‘Eventually, I found that form and space are one and the same thing. You can’t understand space without understanding form’ (Moore, quoted in A. Wilkinson, ed., Henry Moore: Writings and Conversations, Aldershot, 2002, p. 206).
Conceived in 1975, Two Piece Reclining Figure: Armless offers a dynamic exploration of one of Henry Moore’s favourite motifs – the sculptural potentialities of the fragmented, abstracted human body. The sinuous curving form of the reclining figure was a central theme in Moore’s oeuvre, a continual site of experimentation and exploration which offered him a freedom to play with space and line in his sculptures. In the present work, Moore divides the figure into two distinct, biomorphically-shaped forms, the arrangement of the individual elements conveying an impression of a torso and head on one side, and a pair of outstretched legs on the other. The space between the sections is carefully calculated by the artist in order to generate a tension and energy that simultaneously divides and ties the two groupings together, achieving a perfect equilibrium between solidity and weightlessness.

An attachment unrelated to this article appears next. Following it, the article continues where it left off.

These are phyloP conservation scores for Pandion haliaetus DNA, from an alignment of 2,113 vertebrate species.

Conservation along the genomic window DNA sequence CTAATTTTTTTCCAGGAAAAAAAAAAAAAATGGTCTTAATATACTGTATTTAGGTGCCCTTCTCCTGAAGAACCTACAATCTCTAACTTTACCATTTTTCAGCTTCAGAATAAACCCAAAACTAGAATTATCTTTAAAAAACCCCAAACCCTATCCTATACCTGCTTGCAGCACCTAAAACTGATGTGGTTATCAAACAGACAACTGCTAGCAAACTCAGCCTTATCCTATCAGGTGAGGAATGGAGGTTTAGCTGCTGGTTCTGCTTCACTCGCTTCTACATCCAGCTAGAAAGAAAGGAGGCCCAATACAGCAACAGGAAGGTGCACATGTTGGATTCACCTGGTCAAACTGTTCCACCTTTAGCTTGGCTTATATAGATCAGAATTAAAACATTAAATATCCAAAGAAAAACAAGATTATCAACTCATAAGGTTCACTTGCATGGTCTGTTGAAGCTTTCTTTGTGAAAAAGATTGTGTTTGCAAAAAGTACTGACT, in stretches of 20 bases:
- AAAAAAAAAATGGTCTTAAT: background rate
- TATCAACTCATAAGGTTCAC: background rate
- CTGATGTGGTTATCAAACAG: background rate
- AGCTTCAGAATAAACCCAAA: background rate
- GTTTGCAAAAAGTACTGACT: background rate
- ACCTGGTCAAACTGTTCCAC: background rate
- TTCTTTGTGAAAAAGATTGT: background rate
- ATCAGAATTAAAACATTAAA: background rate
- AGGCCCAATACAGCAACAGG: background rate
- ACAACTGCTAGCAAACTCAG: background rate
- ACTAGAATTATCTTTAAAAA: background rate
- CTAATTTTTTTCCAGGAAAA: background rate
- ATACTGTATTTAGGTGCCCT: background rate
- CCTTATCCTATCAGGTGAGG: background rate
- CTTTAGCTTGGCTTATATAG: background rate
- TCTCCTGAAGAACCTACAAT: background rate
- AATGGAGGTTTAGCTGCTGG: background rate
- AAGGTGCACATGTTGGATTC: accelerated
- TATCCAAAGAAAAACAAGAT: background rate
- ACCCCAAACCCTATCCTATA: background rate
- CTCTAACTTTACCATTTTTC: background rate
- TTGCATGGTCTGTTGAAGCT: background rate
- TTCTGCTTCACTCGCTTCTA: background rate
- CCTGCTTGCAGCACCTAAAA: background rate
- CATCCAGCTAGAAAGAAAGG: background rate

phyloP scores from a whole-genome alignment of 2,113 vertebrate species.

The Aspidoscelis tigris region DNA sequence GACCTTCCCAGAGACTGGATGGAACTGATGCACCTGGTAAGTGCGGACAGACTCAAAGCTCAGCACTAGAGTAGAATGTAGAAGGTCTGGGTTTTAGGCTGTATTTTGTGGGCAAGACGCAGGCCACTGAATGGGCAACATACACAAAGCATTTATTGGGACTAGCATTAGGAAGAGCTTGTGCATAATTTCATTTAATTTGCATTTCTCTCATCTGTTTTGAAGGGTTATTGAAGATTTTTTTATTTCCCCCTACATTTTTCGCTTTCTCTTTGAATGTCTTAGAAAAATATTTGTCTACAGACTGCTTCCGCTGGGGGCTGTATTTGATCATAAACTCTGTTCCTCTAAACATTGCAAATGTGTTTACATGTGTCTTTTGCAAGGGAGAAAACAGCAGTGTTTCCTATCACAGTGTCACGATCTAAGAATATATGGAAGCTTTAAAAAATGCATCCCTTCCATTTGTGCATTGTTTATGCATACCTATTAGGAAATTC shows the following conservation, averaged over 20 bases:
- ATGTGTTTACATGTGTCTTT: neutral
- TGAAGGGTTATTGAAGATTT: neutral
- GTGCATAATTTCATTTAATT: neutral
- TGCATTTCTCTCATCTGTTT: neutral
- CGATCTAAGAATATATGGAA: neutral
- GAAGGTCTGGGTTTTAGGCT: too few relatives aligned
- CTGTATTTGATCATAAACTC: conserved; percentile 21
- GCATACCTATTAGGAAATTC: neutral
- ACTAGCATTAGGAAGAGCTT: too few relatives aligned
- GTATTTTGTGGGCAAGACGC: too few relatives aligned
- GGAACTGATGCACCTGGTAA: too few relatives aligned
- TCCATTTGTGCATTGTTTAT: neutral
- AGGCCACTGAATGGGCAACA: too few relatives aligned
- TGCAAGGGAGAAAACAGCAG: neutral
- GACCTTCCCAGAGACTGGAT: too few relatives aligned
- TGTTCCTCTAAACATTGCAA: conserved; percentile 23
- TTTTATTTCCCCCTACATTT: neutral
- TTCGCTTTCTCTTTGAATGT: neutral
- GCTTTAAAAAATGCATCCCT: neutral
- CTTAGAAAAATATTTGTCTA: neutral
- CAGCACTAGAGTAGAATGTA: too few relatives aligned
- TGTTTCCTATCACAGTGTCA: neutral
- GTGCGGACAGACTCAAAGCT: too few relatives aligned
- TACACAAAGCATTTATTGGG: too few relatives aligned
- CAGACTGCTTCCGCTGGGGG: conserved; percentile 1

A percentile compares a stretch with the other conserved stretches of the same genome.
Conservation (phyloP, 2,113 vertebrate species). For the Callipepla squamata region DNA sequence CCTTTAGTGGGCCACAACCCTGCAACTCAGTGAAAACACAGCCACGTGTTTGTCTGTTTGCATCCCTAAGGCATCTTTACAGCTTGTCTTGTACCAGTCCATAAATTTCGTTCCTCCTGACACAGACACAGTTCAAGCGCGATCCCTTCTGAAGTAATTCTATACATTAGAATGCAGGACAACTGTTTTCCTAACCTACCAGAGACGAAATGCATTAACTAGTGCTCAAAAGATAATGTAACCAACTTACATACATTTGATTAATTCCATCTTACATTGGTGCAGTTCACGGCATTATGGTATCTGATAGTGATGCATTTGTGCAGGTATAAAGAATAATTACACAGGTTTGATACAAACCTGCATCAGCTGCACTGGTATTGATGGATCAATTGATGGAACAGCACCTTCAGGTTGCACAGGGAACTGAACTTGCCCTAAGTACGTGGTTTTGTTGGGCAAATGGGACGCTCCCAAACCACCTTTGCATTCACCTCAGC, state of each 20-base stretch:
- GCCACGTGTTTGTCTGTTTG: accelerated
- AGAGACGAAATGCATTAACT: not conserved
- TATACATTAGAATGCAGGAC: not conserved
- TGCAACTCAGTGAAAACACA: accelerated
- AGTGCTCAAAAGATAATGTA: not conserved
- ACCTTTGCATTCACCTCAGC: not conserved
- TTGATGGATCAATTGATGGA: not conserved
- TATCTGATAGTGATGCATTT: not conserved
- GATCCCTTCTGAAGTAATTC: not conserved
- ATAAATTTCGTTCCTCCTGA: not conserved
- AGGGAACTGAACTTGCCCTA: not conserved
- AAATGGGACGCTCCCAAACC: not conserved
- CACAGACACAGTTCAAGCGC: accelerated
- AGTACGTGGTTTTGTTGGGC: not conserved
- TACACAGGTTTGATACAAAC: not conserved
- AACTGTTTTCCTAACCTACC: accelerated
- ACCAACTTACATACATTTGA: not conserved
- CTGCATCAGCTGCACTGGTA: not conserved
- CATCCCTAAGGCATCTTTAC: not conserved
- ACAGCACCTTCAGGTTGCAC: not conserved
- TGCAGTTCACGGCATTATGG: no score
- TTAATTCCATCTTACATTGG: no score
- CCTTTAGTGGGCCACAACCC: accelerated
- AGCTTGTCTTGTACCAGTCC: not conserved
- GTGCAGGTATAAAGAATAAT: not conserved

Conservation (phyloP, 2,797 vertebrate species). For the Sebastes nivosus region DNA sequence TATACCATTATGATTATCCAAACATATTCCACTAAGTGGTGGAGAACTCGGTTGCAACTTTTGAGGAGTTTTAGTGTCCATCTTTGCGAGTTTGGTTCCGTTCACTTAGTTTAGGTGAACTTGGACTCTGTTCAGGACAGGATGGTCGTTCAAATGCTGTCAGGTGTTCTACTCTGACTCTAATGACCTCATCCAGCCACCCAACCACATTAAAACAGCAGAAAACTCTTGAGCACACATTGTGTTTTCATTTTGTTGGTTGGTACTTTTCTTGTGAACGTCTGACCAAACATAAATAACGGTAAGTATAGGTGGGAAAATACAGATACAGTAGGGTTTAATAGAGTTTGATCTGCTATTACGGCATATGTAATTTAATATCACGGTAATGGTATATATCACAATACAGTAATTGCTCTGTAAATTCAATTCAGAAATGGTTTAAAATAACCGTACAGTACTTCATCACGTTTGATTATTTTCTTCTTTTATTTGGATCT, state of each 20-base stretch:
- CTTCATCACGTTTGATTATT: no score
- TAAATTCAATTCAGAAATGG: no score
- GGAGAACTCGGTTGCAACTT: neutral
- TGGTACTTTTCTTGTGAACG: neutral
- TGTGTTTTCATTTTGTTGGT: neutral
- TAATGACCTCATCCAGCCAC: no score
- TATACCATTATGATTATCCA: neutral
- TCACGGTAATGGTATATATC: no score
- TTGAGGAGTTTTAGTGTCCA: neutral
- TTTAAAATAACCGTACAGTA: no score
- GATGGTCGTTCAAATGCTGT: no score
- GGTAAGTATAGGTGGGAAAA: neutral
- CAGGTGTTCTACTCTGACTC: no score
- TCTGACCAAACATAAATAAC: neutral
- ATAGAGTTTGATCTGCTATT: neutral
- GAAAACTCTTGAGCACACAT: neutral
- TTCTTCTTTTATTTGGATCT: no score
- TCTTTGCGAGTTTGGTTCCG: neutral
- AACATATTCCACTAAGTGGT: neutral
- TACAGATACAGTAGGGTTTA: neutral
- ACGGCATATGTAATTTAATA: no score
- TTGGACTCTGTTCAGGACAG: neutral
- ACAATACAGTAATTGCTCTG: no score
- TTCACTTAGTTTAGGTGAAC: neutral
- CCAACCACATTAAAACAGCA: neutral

Taking advantage of the innumerable visual possibilities of the multi-part composition, Moore develops an enhanced, dynamic and more varied viewing experience, as the character of the sculpture shifts and changes according to the angle from which it is considered. The rolling, biomorphic curves and rhythmic undulations of the figural forms in Two Piece Reclining Figure: Armless evoke the organic, natural contours of the landscape. From certain viewpoints the shapes, hollows, and textured surface of the forms resemble rocks and rolling hills within a landscape, or a cave in the side of a coastal cliff. Moore had, by abstracting and distorting the horizontal human figure, discovered a harmonious equivalence between the natural contours of the landscape and human anatomy. Realising the expressive potential of this fusion Moore stated, ‘these sculptures are a mixture, an amalgamation of the human body with rock-forms and with landscape, and so like a metaphor in poetry giving to each element a new aspect, and perhaps a new meaning’ (Moore, quoted in ibid., p. 289).